Orchestra of the Age of Enlightenment

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Gamechangers: Mildly Rude? – Audience and Press Reactions

Mon Jun 16 2014

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Now time for some music by Felix Mendelssohn's good friend, Prince Albert (i.e. Queen Victoria's husband).… twitter.com/i/web/status/1…


On 12 June we filled the airwaves with our live concert of Gamechangers: Mildly Rude? featuring music from William Boyce and Handel at Queen Elizabeth Hall.  Whether you were there or listening at home, many of you shared your thoughts via the magic of the interweb.  Here we share some of your comments. But first, a word from the critics.

Geoff Brown at The Artsdesk said “Boyce’s opening sinfonia initially sounded strait-jacketed and plain. But as the pastoral dialogue wended its way – Solomon himself was soon forgotten, and the Queen of Sheba never showed up – the music soon picked up energy. Sweet melodies, tripping rhythms, bustling fugal choruses, and instrumental details tickled the ear. Matthew Truscott’s violin injected neat trills; Andrew Watt’s bassoon gently burbled; Lisa Besnosiuk’s flute sang like a bird. And, directed by Steven Devine from his gorgeous green harpsichord, the corporate élan of the OAE and the Choir of the Enlightenment never faded.”

Hilary Finch from The Times said Boyce was ‘bracing and bouyant throughout’.  But this is a long hour and a half of recitative and aria, setting some of the most exruciatingly high-flown and over-blown poeticising of one Edward Moore.  Try this for size: “Her teeth like flocks in beauty seem New shorn and dropping from the stream”.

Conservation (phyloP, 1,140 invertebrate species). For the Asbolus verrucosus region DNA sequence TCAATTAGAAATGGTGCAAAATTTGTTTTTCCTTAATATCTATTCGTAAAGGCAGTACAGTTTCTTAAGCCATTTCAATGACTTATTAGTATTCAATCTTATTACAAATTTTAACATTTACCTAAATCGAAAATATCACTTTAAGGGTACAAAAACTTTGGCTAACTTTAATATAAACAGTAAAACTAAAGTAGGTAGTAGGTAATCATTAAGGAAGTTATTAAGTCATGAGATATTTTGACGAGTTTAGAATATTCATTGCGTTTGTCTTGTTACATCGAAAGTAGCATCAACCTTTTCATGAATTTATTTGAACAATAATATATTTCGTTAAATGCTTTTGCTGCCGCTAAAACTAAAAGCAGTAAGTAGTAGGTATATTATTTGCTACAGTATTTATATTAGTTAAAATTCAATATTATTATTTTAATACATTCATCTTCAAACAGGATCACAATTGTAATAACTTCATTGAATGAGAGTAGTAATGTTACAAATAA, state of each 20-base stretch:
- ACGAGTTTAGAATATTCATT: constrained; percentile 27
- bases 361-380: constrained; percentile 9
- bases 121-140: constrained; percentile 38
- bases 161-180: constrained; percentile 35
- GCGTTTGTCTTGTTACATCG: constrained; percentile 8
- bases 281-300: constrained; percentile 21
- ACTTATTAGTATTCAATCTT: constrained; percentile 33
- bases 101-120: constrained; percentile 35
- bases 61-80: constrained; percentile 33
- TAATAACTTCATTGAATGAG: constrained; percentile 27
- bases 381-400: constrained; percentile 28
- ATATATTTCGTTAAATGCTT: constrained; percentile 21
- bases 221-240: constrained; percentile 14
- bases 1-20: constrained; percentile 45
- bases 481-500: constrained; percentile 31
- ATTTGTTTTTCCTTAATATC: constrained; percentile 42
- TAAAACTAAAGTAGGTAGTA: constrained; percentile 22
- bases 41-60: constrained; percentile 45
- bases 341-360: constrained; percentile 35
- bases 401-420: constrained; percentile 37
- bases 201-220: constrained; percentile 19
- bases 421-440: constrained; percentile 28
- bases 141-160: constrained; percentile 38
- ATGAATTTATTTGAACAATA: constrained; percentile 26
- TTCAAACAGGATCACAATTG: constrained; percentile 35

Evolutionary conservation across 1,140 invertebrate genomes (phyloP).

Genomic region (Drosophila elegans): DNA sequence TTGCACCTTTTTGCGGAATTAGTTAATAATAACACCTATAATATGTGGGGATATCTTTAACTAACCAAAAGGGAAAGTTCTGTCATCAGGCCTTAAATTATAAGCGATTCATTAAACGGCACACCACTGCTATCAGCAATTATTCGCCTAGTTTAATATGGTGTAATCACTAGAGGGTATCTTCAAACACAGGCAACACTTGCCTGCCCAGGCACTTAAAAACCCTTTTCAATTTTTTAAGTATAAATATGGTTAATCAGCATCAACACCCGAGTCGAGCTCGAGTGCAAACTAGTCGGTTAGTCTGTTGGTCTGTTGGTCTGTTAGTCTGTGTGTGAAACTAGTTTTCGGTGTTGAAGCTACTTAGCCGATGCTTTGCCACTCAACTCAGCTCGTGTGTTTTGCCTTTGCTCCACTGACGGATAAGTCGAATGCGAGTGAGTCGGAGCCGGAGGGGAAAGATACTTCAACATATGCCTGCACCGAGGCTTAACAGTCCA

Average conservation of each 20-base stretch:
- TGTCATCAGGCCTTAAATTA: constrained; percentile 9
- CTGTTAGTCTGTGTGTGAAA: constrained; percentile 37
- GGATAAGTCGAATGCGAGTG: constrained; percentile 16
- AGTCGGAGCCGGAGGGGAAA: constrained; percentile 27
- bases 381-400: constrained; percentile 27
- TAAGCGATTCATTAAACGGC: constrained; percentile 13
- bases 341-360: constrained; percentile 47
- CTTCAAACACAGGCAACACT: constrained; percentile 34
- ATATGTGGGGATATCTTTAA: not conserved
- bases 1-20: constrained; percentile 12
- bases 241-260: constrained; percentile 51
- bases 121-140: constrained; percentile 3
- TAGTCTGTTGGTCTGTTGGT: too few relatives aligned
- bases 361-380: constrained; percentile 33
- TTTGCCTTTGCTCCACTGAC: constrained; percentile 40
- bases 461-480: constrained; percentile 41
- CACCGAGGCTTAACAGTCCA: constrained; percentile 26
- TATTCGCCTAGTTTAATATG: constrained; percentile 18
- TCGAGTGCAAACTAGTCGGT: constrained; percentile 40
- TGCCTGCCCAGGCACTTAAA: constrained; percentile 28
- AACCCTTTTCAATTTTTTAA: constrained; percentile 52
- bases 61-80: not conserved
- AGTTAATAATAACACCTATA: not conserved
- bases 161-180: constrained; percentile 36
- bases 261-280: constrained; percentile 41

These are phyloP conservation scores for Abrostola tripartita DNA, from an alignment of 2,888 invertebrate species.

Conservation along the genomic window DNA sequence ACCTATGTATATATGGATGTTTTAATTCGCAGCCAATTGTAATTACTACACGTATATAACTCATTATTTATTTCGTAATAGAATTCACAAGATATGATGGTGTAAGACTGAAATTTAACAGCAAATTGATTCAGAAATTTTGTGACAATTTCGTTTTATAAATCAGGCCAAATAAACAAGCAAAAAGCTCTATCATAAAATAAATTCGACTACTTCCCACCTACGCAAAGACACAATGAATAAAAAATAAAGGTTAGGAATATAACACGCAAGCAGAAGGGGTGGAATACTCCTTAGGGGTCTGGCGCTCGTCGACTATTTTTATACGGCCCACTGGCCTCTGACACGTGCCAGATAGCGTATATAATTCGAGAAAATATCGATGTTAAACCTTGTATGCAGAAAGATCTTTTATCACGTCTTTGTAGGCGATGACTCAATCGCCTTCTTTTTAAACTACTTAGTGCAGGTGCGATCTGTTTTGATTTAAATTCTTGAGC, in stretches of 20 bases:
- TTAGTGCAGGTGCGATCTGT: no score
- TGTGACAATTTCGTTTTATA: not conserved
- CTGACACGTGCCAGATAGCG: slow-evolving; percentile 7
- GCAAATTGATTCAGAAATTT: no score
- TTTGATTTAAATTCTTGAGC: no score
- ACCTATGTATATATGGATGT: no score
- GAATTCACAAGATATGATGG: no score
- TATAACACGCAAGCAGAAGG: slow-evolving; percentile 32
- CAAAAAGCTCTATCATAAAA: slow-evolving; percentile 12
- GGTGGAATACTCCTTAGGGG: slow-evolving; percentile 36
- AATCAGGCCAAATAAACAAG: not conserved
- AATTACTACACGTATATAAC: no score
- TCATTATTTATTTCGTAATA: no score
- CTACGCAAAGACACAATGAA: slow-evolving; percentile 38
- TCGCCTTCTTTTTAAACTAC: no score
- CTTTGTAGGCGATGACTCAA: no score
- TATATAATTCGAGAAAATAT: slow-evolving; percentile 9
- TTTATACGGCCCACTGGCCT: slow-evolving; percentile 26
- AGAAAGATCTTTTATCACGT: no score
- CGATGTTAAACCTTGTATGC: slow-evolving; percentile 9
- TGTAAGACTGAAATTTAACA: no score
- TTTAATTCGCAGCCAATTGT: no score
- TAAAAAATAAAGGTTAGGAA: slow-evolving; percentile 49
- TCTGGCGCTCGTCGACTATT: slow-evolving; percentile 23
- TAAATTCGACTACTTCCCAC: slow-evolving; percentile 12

Curtis Rogers Classical Source thought that Mary Bevan did a great job “…particularly commendable given the short time she had had to learn it. Understanding that this is not an opera or oratorio, she sang with brightness and tenderness, without artificial or exaggerated musical gestures. The Choir showed similar control in its handful of numbers, bringing out the erotic undercurrents of this work, but in a quietly artful way, rather than with rampant or indecent abandon. Both as conductor and harpsichordist, Devine presided over a balanced and coherent account of this delightful celebration of love.”

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